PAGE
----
Advocates dismiss report blasting social investing

By Doug Watt | October 14, 2004 | Last updated on October 14, 2004
3 min read

(October 14, 2004) The socially responsible investment movement is a failure, misleading investors with ineffective screening and deceptive advertising, according to a controversial new report. But SRI advocates are dismissing the study, calling it a misrepresentation of the industry.

“The SRI industry needs to change,” states the report, written by Paul Hawken and the California-based Natural Capital Institute. “While SRI investors call for corporate transparency, the industry is closed, proprietary and secret.”

“I really take offence at that statement,” says Eugene Ellmen, executive director of Canada’s Social Investment Organization (SIO). “The SRI industry is a leader in terms of transparency. We brought forward issues of mutual fund transparency, such as proxy voting. And it’s the SRI funds that have extensive policies and practices listed in great detail on their Web sites.”

Hawken, who studied more than 600 retail SRI mutual funds worldwide, claims that the cumulative investment portfolio of most SRI funds is virtually no different that the combined portfolio of conventional mutual funds and that the screening methods applied by most SRI funds allow practically any publicly-held company to be included in an SRI portfolio.

The study compares the blue chip stocks in the Dow Jones Industrial Average to the list of top equity holdings of American companies in SRI mutual funds. Eighteen were the same, including Microsoft, Coca-Cola and Wal-Mart.

“Over 90% of Fortune 500 companies are included in SRI portfolios,” Hawken says. “The most widely-held corporate investment in SRI mutual funds is Microsoft, a company known for its ruthless, take-no-prisoners management tactics, a company that was indicted by the U.S. Justice Department [for violating anti-trust laws].”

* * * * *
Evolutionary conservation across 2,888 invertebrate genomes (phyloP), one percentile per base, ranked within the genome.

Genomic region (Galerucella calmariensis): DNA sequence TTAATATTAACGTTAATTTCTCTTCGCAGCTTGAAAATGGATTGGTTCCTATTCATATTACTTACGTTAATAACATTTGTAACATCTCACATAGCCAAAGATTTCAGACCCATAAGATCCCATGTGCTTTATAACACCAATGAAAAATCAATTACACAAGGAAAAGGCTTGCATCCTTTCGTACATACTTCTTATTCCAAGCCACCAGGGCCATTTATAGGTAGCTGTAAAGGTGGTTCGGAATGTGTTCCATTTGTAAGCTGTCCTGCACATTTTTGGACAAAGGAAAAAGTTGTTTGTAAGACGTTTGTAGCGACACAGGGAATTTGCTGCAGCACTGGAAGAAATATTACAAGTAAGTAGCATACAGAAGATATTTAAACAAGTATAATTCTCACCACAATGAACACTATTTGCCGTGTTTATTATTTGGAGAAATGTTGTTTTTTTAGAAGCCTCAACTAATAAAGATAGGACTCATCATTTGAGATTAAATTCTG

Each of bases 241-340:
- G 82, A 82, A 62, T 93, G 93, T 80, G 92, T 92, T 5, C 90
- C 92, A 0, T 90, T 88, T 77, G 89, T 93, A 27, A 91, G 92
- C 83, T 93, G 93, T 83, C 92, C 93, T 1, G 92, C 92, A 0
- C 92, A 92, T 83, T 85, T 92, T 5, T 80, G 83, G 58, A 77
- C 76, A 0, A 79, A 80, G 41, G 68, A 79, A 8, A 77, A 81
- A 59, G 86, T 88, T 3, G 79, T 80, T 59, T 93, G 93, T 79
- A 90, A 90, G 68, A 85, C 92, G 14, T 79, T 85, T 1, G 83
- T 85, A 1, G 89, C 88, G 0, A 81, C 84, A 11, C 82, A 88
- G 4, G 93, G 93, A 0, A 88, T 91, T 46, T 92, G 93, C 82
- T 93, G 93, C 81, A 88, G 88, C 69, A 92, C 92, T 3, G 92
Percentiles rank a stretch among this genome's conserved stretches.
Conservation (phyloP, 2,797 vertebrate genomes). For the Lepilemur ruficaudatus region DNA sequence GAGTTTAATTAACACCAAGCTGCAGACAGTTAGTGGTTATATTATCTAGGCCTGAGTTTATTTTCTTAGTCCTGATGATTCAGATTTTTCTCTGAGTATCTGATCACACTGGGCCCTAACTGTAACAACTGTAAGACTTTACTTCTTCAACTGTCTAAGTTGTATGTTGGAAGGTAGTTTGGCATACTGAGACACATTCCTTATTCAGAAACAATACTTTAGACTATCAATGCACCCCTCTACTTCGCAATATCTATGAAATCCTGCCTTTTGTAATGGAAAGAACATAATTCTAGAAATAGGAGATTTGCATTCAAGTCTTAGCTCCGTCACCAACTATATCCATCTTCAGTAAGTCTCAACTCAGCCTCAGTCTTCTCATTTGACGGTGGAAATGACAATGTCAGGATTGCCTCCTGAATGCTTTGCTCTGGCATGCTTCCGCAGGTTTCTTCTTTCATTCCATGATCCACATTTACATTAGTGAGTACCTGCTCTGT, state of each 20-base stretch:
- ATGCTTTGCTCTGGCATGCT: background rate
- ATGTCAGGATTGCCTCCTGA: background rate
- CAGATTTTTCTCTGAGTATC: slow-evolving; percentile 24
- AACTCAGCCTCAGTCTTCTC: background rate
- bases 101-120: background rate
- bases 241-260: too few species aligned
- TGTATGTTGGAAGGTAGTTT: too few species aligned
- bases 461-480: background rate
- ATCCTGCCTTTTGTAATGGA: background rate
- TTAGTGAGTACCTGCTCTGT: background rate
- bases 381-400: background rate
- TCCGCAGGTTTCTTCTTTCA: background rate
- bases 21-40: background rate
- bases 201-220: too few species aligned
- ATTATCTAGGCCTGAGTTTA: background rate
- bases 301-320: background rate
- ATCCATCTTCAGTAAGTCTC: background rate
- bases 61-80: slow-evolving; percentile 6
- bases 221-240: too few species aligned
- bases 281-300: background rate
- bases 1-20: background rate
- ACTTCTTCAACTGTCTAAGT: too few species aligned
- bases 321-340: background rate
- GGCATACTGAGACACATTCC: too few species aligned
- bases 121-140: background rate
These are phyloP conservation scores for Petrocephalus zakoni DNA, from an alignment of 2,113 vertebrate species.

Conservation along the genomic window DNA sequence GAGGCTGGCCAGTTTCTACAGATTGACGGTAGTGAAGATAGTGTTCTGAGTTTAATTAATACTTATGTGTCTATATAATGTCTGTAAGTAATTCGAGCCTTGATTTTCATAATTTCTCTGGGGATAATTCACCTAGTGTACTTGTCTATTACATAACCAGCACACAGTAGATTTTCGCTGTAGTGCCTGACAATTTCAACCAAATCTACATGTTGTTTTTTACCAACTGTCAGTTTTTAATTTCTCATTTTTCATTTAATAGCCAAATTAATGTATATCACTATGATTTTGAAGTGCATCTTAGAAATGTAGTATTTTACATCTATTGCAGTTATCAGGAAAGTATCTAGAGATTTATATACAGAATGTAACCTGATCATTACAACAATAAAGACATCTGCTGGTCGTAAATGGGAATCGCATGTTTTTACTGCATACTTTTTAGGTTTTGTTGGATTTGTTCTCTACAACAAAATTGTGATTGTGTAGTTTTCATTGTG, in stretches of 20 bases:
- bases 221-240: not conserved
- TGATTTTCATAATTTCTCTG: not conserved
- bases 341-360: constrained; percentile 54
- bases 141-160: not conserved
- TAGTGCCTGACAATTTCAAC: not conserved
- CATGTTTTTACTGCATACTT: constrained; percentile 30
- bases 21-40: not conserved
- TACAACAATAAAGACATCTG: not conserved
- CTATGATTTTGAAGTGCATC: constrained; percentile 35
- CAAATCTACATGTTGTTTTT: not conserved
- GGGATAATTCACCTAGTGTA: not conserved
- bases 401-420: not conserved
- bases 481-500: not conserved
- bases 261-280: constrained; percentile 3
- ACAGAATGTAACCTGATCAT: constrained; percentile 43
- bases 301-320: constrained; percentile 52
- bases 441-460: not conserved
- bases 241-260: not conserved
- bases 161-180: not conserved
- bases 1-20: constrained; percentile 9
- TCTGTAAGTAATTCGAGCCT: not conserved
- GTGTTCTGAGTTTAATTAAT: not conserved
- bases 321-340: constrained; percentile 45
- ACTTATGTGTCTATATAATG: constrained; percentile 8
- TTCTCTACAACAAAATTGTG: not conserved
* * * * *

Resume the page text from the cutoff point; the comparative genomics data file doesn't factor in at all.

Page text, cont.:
The report list numerous examples of “troublesome” companies that are included in SRI portfolios, including tobacco giant Altria, defence conglomerate Halliburton, chemical firm Monsanto and fast-food leader McDonald’s.

Ellmen agrees it’s true that some contentious companies are held in many SRI portfolios in Canada and the U.S. But he says that’s because of shareholder advocacy. “There are certainly issues around governance and sweatshops at Wal-Mart, for example, and some of our members are taking the company to task on that and supporting shareholder resolutions that are trying to reform Wal-Mart.”

“So is Hawken suggesting we should always take a purer-than-pure attitude towards companies like Wal-Mart, divest from them and disengage from them, forever losing the voice of the SRI community?” asks Ellmen. “That doesn’t make sense from a sustainability or social change perspective.”

Toronto-based SRI researcher Michael Jantzi says by looking only at screening, Hawken is guilty of a serious error of omission, and therefore lacks integrity.

“He focuses on a very narrow definition of SRI,” says Jantzi. “SRI is more than just screening out companies — it’s about engagement, which he doesn’t acknowledge whatsoever. He completely ignores those issues.”

In addition, Jantzi says the report is “disingenuous at best,” since he’s been told that Hawken is coming out with his own SRI product. “So to seemingly promote his product, he’s dumping all over the industry to make himself look better. That’s completely shocking.”

But not everyone is critical of Hawken’s report. Vancouver advisor Perry Abbey, a specialist in SRI, says although he doesn’t fully support the study, he agrees the majority of sustainable or ethical funds in North America are what he would categorize as “SRI Light.”

“Not necessarily a bad thing in itself and I am sure there is a ready market for it,” he writes in the SIO’s online forum. “[It’s] just that it can be a bit misleading for those clients truly committed to change in this troubled world. These consumers are increasingly sophisticated and informed and are less and less likely to accept lightweight screening standards.”

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  • “If Paul’s article sparks some efforts by the broader SRI fund industry to walk their talk a little more, he has done us all a great favour,” Abbey adds. “If we choose to ignore constructive criticism and not engage these issues we are doomed to stay a tiny irrelevancy on the edge of the financial services industry.”

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    Doug Watt